Apple Proposes A New Line Of Accessibility Emoji
Apple recently outlined a new line of accessibility emoji in a proposal submitted to the Unicode Consortium. Some of the emoji characters that Apple proposed include a guide dog, people using canes and different types of wheelchairs, a hearing aid and prosthetic limbs. In the proposal, Apple said one in seven people have some form of disability and noted that this is not meant to be a comprehensive list of “possible depictions of disabilities,” but is an initial starting point for “greater representation for diversity within the emoji universe.”
Working in collaboration with community organizations like American Council of the Blind, the Cerebral Palsy Foundation and the National Association of the Deaf, Apple proposed a total of 13 new emoji when options for men and women are taken into account or 45 in total when also including options for skin tone, according to Emojipedia. “Apple is requesting the addition of emoji to better represent individuals with disabilities. Currently, emoji provide a wide range of options, but may not represent the experiences of those with disabilities,” said Apple in the opening line of the proposal.
Apple said it would be impossible to cover every possible use case with a limited set of characters. So for this proposal, Apple selected a set of emoji that are most inclusive to a large number of people in four main categories, which include Blind and Low Vision, Deaf and Hard of Hearing, Physical Motor and Hidden Disabilities.
Blind and Low Vision:
There are 285 million individuals who are blind or have low vision worldwide so Apple proposed a “guide dog with harness” and “person with white cane” (variants based on gender and skin tone).
Deaf and Hard of Hearing:
There are 360 million individuals who are deaf or hard of hearing. This is why Apple proposed adding two additional characters to better represent those with a range of hearing loss. This includes a “deaf sign” (variants based on gender and skin tone) and an “ear with hearing aid” (variants based on skin tone). The deaf sign features an index finger pointing to the cheek, which represents the “deaf sign” gesture in American Sign Language.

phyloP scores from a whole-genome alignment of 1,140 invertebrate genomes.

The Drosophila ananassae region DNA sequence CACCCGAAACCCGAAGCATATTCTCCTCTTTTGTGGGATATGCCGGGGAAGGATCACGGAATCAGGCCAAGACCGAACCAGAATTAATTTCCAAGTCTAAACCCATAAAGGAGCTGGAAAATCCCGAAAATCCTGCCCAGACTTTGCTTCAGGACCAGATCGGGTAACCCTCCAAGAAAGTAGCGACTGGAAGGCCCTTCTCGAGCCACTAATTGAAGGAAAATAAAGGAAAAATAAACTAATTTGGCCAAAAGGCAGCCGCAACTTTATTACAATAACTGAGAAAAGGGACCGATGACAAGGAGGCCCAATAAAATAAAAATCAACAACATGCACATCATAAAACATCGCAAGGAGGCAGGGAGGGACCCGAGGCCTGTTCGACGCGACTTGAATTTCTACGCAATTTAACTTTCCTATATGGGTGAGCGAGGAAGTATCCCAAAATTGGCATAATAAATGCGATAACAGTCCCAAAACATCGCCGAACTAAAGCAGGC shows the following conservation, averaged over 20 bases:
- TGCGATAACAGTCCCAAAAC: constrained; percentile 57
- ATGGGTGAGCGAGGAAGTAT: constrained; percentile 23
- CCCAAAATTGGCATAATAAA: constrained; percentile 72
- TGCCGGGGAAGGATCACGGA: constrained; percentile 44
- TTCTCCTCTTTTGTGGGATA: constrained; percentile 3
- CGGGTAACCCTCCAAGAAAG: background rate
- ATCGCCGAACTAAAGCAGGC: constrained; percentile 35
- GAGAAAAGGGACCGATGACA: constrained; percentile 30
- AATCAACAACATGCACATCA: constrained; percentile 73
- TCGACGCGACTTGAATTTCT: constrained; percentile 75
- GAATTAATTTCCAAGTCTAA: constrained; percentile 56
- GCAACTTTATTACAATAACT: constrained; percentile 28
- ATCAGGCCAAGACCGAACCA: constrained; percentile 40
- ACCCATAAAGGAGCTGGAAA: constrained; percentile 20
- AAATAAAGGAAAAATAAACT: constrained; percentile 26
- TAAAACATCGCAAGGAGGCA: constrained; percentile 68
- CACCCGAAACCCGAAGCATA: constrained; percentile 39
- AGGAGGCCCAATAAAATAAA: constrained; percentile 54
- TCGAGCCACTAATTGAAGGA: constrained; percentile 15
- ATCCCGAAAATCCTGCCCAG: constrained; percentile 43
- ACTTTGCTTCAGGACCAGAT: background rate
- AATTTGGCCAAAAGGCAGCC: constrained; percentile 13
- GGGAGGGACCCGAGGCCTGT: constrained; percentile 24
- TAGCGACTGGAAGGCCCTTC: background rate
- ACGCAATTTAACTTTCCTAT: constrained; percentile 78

Physical and Motor Skills:
In the emoji universe, there are many ways to represent movement in various ways such as dancing, cartwheeling and surfing. To represent the movement of those with limited or augmented physical or motor skills, Apple suggested the addition of “person in mechanized wheelchair” (variants based on skin tone), “person in manual wheelchair” (variants based on skin tone) and “mechanical / prosthetic arm” (expected to have a variety of uses) and “mechanical / prosthetic leg” (expected to have a variety of uses).
The reason why Apple felt like it was necessary to have two separate characters in wheelchairs is because the type of assistive technology that is used by individuals is personal and mandated by their disability type. For example, someone who cannot self propel uses an electric wheelchair.
For the Hidden Disabilities category, Apple proposed a “guide dog with harness.” For those who have hidden disabilities like Autism, anxiety, seizures and PTSD, service dogs can perform tasks to help partners live independent lives and may represent a “lifeline in moments of crisis.”
Microsoft has also been proactive about creating avatars to better represent people with disabilities. Next month, Microsoft is going to be rolling out a new line of Xbox Live Avatars which includes avatars with wheelchairs and prosthetic limbs. And Microsoft added a wider variation of costumes and accessories for Xbox Live Avatars. Plus users will be able to make their Xbox avatars pregnant. Microsoft previewed the new avatars last year:
Emojipedia said that the Unicode Technical Committee meeting will be taking place next month at Adobe’s headquarters in San Jose next month. And if approved, the accessibility emoji characters Apple proposed would be shortlisted to be potentially included in Emoji 12.0, due to be released in the first half of 2019. The 2018 emoji list was already approved last month and is expected to be rolled out in the second half of 2018.
Image credit: Apple’s accessibility emoji proposal, via Emojipedia
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